Turn old kitchen cabinets into a chic new console with the help of some simple materials and a fresh coat of paint.
The new issue of Reveal features a gorgeous console made from old kitchen cabinets. It looks fancy, but you can DIY it pretty easily!
Head to your local thrift store (or garage, if you’ve renovated recently!) for old cabinets, pick your favorite paint color, and get ready to retrofit a pretty new piece of furniture by your very own self!
To help you with the transformation, here’s a full list of tools and resources you’ll need, and a step-by-step DIY tutorial.
One thing to note: our measurements below for the cut list are based on the cabinet size we used (30″ x 18″ x 12″). This size is fairly standard, so the cabinets you would most likely be able to find will be around the same dimensions, but if you can’t, adjust your cuts accordingly! (FYI: 12” is a standard depth; 30”, 36”, and 42” are standard heights; and most cabinets come in widths in increments of 3”).
Ready to get started?
What you need:
- 2 salvaged kitchen cabinets (ours were 30″ x 18″ x 12″)
- 1/2-inch piece MDF wood, for back board
- 1/4-inch piece plywood, for space and filler pieces
- 8 1/2-inch overlay European-style hinges
- Semigloss paint and primer (we used Sherwin-Williams Sashay Sand)
- Paint brush
- Paint roller
- Nail gun and nails
- Wood glue
- Table saw or circular saw with a guide
- Drill with Forstner bit and screw bit
- Tape measure
- Carpenter square
- Caning material
- Contact spray adhesive
- 6 furniture leg plates
- 6 wooden furniture legs (there are tons of color, material and shape options available, so you can fully customize your console)
- Wood clamps
- 4 cabinet pulls (we used these)
- 1 shelf: 18″ x 12″ x 3/4″
- 2 top and bottom: 81-1/2″ x 13-1/4″ x 3/4″
- 1 back: 79-1/2″ x 18″ x 1/2″
- 2 outside vertical ends: 18″ x 13-1/4″ x 3/4″
- 2 inside vertical ends (attached to shelf): 18″ x 12-3/4″ x 3/4″
- 4 filler pieces: 1/4″ x 11-1/4″ x 18″ (to make cabinet ends flush with face frames)
- Remove cabinet doors and hardware.
- Make all wood cuts—see cut list above for specific measurements.
- Glue and nail filler pieces on each end of the cabinets.
- Lay both cabinets face down and apply wood glue to the back side of each. Lay the 1/2-inch piece of MDF wood on top of the back of the cabinets, with both cabinets set at either end of the back board.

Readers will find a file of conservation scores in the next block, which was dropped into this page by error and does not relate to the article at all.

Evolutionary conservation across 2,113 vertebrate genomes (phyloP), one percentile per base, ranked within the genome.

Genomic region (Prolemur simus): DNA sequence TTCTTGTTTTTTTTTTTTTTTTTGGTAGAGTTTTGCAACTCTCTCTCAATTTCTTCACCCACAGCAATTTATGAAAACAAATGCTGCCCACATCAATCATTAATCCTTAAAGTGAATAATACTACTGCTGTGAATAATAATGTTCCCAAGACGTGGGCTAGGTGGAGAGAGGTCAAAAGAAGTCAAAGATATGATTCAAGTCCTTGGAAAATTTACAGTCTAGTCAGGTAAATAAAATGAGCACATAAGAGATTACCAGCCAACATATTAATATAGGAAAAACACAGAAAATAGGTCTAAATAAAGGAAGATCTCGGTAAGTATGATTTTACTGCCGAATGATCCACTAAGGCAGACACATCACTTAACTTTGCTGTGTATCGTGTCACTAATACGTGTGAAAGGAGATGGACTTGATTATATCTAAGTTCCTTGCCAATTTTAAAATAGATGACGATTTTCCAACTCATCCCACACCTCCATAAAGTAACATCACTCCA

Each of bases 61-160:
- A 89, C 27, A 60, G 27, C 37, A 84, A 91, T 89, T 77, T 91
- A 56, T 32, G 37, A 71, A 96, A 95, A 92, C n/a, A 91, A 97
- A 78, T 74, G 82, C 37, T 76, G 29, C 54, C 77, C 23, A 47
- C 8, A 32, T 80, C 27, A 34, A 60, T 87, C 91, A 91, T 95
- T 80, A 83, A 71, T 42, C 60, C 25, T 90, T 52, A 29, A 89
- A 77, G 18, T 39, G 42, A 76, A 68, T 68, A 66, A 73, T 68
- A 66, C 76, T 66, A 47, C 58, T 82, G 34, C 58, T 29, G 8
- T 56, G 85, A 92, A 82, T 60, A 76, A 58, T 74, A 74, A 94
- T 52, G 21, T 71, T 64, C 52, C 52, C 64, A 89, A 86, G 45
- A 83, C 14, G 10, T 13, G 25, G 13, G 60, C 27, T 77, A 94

- Nail the back to the back sides of the two cabinets.
- Flip the cabinets over so they’re lying on the back board. Glue and nail each outside end piece of the back board to the outsides of the cabinets. Then glue and nail the top and bottom pieces of the top and bottoms of the cabinets.
- Mark the halfway point on each of the inside end pieces. Line up the shelf piece at the halfway marks, glue, and clamp in place. (This will look like a letter “H.”) Nail the shelf in place.
- Apply glue to the inside ends of the cabinets and slide the shelf piece in between the two cabinets. Nail the shelf in place.
- Sand, prime, and paint the unit, doors, and legs. Allow to dry.
- Screw 4 of the leg plates 1 1/4-inch in from each corner of the cabinet on the bottom side. Screw the remaining two centered and 1 1/4-inch in from the front and back edge of the bottom of the cabinet.
- Use a Forstner bit to drill holes for the European hinges 1/8-inch from the edge of the cabinet doors and 2 inches from the top and bottom. Repeat this for each door.
- Measure the size of the inset panel of the cabinet doors and cut the caning material to size using scissors. Spray contact adhesive to coat the back side of the caning material and lay it onto the recessed panel. Press the caning into place and use your finger to dab up any extra adhesive that might show in the caning holes.
- Measure each door for centered placement of cabinet pulls. Drill holes and screw the pulls in.
- Drill pilot holes into the console doors for hinges, then screw hinges in.
- Drill pilot holes into the face frames on the cabinets. Center the doors vertically in the cabinet openings and screw the hinges into the face frames.
By Hannah Baker | DIY Design by Jeni Wright | Photograph by Carson Downing